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A Letter to the Bishop of Llandaff … by a Republican (February–March? 1793)

  • John Turner
Part of the Studies in Romanticism book series

Abstract

Wordsworth was provoked to write his Letter by the well-publicised defection from the revolutionary cause of the liberal bishop Richard Watson. In a piece chiefly remarkable for its poverty of argument and its ostentation of rhetoric, Watson had attacked the regicide, the abolition of the nobility, the forcible sequestration of church property and also the lawless violence with which he believed these measures had been implemented in France. By contrast, he had glamorised the British constitution, whose balanced powers of monarchy, nobility, church and judiciary he declared himself determined to protect against the threats of uneducated, unpropertied ‘peasants and mechanicks’ — for, he wrote, republicanism is ‘the most odious of all tyrannies’, where the people must suffer ‘the tyranny of their equals’.1 Watson’s work, published (appropriately enough) as an appendix to his sermon ‘The Wisdom and Goodness of God, in having made both Rich and Poor’, was shoddy ware indeed, written with the angry sentimentality which is characteristic of defection; and its tone must have aroused Wordsworth as much as its content. His reply, he tells us at once, is written in ‘a republican spirit’ (20), and it has a strong prose coherence which, as it shames Watson, glories in its own capacity for heroic resistance.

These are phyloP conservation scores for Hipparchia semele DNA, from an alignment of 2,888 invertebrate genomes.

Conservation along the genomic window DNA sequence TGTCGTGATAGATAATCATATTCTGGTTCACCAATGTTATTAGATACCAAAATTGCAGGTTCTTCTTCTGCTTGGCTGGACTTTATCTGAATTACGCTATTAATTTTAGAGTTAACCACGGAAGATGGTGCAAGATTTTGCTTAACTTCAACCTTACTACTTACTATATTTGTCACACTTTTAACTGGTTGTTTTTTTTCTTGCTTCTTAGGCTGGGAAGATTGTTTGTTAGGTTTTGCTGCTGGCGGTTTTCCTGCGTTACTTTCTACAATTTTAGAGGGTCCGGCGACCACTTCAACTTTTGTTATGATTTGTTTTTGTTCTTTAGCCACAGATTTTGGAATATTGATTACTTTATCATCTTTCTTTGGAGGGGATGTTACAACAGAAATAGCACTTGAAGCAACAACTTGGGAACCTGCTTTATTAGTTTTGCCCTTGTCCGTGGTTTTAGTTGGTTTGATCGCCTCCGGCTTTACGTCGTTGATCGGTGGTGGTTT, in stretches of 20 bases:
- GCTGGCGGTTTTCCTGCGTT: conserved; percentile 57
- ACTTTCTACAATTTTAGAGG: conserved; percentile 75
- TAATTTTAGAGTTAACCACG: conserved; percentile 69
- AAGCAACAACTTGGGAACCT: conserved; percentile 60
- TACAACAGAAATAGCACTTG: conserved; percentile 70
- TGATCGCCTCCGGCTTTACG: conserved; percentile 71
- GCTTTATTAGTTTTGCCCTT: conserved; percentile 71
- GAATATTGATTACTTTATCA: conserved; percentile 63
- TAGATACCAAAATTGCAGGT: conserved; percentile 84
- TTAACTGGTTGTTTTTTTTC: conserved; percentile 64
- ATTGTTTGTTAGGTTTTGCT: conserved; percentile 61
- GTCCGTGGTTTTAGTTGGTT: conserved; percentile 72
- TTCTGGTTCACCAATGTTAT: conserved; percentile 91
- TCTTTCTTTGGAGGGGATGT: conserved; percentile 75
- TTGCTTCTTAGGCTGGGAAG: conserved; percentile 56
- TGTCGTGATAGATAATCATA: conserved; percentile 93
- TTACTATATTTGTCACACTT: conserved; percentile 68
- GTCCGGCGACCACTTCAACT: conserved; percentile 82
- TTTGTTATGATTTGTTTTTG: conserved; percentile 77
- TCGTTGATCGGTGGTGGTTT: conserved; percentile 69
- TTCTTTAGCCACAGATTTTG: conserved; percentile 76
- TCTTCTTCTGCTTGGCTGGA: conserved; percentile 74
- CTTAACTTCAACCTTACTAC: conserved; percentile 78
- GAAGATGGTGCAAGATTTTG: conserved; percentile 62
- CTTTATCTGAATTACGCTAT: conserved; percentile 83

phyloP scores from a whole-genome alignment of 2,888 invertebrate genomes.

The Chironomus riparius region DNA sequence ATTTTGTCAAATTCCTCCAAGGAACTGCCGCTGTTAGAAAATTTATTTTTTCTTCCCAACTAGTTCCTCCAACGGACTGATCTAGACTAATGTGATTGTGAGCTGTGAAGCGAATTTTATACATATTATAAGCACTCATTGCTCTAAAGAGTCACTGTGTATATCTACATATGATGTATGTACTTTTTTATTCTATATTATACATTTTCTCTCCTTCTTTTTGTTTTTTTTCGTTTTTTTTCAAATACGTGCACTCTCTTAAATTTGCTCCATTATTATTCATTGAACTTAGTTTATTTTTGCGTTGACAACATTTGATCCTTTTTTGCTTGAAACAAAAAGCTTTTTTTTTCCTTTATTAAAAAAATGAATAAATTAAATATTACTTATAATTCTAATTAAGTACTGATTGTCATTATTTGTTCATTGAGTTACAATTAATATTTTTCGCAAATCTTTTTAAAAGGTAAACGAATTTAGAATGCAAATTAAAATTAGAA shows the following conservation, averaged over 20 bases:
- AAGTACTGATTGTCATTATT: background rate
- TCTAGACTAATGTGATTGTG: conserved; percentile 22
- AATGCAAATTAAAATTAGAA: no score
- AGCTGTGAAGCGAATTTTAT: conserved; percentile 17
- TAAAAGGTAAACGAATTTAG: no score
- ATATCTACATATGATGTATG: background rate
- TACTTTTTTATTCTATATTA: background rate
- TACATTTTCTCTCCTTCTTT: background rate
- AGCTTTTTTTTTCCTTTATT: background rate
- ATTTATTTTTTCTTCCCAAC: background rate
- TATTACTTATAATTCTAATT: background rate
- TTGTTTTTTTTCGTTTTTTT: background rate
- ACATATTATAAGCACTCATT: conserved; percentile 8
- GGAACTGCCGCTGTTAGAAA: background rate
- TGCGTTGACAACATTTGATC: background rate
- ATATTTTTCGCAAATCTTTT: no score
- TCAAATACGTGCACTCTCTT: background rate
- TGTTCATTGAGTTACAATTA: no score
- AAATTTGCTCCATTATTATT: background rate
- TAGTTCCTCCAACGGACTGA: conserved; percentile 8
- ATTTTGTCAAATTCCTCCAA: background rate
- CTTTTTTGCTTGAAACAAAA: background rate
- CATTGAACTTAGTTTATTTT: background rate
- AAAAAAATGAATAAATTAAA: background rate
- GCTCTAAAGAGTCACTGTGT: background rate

Keywords

Paradise Lost British Constitution Ideological Ground Political Writing Revolutionary Theory 
These keywords were added by machine and not by the authors. This process is experimental and the keywords may be updated as the learning algorithm improves.

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Notes and References

  1. 1.
    The text of Watson’s piece is printed in full, excluding the first paragraph, in The Gentleman’s Magazine, vol. LXIII (July 1793) pp. 633–6. These phrases are from p. 635, p. 633 and p. 633 respectively.Google Scholar
  2. 2.
    Edmund Burke, Reflections on the Revolution in France (Everyman, 1910) p. 58.Google Scholar
  3. 3.
    John Milton, Areopagitica, ed. K. M. Lea (Oxford University Press, 1973) p. 33.Google Scholar
  4. 4.
    Ibid., p. 39.Google Scholar
  5. 5.
    Thomas Paine, Rights of Man (Penguin, 1969) p. 117.Google Scholar
  6. 6.
    Ibid., p. 97.Google Scholar
  7. 7.
    Paine, Common Sense; Addressed to the Inhabitants of America (Penguin, 1976) p. 92.Google Scholar
  8. 8.
    William Wordsworth, Prose Works, vol. I, p. 103.Google Scholar
  9. 9.
    Preface to The Borderers, ed. Robert Osborn (Cornell University Press, 1982) p. 65.Google Scholar
  10. 10.
    M. H. Abrams, The Mirror and the Lamp: Romantic Theory and the Critical Tradition (New York: The Norton Library, 1958) p. 111.Google Scholar
  11. 11.
    Paine, Common Sense, p. 70.Google Scholar
  12. 12.
    Leslie Chard II, Dissenting Republican: Wordsworth’s Early Life and Thought in their Political Context (The Hague: Mouton, 1972) pp. 163–4.CrossRefGoogle Scholar
  13. 13.
    Karl Marx, The Eighteenth Brumaire of Louis Bonaparte, in Surveys from Exile (Pelican Marx Library, 1973) pp. 146, 149.Google Scholar
  14. 14.
    Burke, op. cit., p. 59.Google Scholar
  15. 15.
    Abrams, op. cit., p. 104, after A. O. Lovejoy.Google Scholar

Copyright information

© John F. Turner 1986

Authors and Affiliations

  • John Turner

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